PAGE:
Hey, how are you doing? I just got finished eating breakfast. It was just a small bowl of cereal and a hard-boiled egg. It’s getting really hot here in LA and I’m glad we have air conditioning since we are stuck inside. You should see my dogs, they got clipped yesterday and they look so skinny, I will post a picture and show you sometime...Anyway……It’s Matty and welcome to my article.
That’s a pretty bad way to start an article, don’t you think?
But that is exactly how so many people start their podcasts. Meandering through thoughts and ideas without really telling the listener what’s going on in that episode, who is talking, and what the show is all about. I tell my clients and students that you must treat every episode like it’s your first because unless you already have a million listeners, the hope is that each week you have more new listeners. People decide if they are going to listen to a podcast in the first minute. If you don’t give them the full picture in that time or hook them with interesting audio they will most likely move on to one of the other million podcasts out there. Here’s what I suggest and have seen work best on all the podcasts I have produced.
People want to get right into it and hearing your voice right away does this. Podcasts should feel friendly and familiar. Do not start with an overproduced open with a professional VO. This screams cheesy radio show, not a podcast.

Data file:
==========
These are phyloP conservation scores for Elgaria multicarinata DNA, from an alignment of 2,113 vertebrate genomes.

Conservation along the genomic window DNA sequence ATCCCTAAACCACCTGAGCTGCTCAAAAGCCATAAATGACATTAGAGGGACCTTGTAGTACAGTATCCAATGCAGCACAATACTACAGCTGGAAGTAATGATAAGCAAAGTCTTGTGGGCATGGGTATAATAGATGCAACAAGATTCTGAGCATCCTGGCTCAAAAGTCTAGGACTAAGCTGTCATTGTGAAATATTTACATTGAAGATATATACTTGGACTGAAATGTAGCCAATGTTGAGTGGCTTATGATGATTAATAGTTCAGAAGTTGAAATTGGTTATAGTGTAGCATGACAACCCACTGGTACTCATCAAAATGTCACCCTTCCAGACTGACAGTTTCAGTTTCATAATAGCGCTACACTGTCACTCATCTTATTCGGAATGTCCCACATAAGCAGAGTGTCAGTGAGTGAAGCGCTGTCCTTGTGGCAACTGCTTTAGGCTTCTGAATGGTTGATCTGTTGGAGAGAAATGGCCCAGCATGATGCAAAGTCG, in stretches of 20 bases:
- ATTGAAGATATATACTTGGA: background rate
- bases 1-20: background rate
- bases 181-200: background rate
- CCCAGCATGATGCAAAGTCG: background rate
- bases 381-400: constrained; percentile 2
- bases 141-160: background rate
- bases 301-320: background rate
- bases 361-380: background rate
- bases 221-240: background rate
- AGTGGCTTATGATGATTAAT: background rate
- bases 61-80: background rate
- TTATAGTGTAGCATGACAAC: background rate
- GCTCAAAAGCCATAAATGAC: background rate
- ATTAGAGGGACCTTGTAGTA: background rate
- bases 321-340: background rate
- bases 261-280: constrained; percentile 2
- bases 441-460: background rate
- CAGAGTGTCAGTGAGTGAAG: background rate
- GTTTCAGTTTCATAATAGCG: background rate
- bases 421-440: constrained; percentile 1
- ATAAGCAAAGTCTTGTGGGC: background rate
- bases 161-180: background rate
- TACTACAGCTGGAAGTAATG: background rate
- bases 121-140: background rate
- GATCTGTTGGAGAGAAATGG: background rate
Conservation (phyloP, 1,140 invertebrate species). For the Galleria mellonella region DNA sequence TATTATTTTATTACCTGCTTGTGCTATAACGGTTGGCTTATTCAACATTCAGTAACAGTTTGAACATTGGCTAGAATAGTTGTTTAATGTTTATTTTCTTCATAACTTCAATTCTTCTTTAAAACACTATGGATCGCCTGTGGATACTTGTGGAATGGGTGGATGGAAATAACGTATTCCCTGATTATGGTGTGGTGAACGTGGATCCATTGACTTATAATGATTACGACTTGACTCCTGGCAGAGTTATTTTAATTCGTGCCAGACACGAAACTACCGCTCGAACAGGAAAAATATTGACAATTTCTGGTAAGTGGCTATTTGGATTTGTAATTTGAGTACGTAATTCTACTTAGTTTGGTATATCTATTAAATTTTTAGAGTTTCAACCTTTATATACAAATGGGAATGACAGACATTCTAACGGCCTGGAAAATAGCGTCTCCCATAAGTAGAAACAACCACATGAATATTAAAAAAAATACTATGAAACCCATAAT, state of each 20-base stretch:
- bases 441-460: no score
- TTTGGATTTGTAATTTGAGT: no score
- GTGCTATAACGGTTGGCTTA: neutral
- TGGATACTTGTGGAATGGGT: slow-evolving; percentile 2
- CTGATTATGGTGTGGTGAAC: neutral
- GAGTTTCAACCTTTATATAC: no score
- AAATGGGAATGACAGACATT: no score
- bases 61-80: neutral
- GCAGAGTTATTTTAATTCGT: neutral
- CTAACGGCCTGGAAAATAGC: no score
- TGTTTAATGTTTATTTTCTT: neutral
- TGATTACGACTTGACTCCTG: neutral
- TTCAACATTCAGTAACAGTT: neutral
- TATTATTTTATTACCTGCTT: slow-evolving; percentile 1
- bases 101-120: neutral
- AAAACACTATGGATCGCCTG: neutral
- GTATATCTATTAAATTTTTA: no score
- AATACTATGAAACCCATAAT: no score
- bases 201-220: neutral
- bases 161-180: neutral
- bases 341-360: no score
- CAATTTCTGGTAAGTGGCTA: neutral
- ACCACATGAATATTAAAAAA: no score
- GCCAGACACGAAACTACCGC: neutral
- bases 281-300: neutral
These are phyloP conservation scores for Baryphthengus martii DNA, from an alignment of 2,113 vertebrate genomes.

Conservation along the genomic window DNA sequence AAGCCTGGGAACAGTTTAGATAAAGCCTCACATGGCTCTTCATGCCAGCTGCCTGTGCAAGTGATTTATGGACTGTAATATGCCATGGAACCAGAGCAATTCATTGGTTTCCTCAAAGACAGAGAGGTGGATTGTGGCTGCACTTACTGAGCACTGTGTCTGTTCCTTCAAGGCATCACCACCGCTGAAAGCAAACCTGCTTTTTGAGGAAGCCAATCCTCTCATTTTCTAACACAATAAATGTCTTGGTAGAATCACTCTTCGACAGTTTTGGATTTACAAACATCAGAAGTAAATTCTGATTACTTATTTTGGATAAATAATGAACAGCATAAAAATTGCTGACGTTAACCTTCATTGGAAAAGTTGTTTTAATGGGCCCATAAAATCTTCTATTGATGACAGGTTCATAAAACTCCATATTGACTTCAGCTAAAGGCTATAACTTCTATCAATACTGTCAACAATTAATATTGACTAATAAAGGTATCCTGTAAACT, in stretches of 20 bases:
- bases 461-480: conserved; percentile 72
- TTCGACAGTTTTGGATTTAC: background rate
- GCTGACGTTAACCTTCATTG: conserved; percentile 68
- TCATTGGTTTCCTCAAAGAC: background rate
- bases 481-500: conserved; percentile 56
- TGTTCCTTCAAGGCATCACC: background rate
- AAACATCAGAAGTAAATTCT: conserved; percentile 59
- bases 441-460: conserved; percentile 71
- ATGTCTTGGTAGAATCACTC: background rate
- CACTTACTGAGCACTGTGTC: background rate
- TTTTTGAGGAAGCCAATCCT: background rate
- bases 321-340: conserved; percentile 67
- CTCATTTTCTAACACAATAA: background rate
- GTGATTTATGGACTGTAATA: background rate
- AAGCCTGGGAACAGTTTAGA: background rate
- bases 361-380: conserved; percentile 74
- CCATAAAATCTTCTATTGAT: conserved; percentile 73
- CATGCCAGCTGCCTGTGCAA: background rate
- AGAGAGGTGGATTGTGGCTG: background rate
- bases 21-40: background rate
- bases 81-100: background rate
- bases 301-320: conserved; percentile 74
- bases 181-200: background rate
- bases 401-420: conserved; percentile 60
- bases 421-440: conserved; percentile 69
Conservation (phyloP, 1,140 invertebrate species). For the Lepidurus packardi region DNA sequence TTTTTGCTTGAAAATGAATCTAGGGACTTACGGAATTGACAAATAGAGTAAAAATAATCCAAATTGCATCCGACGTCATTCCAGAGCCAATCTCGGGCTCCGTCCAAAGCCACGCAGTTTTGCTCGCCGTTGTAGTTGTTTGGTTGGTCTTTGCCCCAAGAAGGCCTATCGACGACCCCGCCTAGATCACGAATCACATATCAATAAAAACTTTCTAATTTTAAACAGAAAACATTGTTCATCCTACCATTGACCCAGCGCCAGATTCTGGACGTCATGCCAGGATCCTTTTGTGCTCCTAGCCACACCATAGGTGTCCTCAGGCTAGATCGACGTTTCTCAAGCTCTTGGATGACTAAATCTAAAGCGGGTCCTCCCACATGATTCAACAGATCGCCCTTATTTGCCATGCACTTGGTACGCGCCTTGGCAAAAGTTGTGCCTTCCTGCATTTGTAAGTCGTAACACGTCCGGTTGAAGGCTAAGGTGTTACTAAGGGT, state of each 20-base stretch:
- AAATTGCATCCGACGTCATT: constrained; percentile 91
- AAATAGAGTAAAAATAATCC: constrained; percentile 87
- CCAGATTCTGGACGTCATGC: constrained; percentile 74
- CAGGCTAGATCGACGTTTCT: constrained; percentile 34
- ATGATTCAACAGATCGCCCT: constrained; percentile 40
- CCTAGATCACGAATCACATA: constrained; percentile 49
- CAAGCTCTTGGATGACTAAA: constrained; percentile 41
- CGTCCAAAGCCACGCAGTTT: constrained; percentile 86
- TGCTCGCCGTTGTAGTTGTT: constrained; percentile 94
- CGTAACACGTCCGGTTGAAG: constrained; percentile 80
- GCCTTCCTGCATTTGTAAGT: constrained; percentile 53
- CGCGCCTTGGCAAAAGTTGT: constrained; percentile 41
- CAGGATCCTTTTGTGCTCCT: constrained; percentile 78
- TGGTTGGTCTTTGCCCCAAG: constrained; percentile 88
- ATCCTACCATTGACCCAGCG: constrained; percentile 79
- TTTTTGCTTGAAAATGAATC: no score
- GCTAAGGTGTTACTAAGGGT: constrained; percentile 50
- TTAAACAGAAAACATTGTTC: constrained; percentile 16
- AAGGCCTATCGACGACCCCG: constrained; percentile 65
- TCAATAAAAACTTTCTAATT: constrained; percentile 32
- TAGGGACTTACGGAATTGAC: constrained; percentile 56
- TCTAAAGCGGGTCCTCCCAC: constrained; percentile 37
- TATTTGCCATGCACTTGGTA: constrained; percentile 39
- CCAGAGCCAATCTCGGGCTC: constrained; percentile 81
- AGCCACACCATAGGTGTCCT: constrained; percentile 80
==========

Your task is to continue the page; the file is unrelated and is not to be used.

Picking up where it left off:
Set Up The Show
In that first 30 seconds hook the listening on the show. I usually suggest a quick tease of content followed by these three important elements. Name of the show, who you are, and the show’s tagline/mission statement. It’s one sentence that tells the listener what the show is all about. This is the first thing I have people craft before they even start their podcasts with me.
What’s On Today?
Give a brief but very descriptive couple of sentences about that show’s content. Tease it, make them want to get through that first ad break to hear the episode. Don’t say things like, “I have a guest you won’t believe!” Tell the listener who the guest is and a tease of something they are going to share. “Matty Staudt is going to tell us his tips for starting a podcast off right”
One last thing...
Do your intros after you have produced the rest of the show. It should be the last thing you do so that you know exactly what you are going to tease. A good intro takes thought, good writing, and the remembrance that each show is a new show for someone.
Matty Staudt, the President of Jam Street Media, left his gig as a morning show host and EP of San Francisco’s #1 morning show to help start Stitcher 12 years ago. He’s been helping people get into podcasting ever since and now focuses on podcasts for brands as well as show and company development. You can reach him at Matty@JamStreetMedia.com.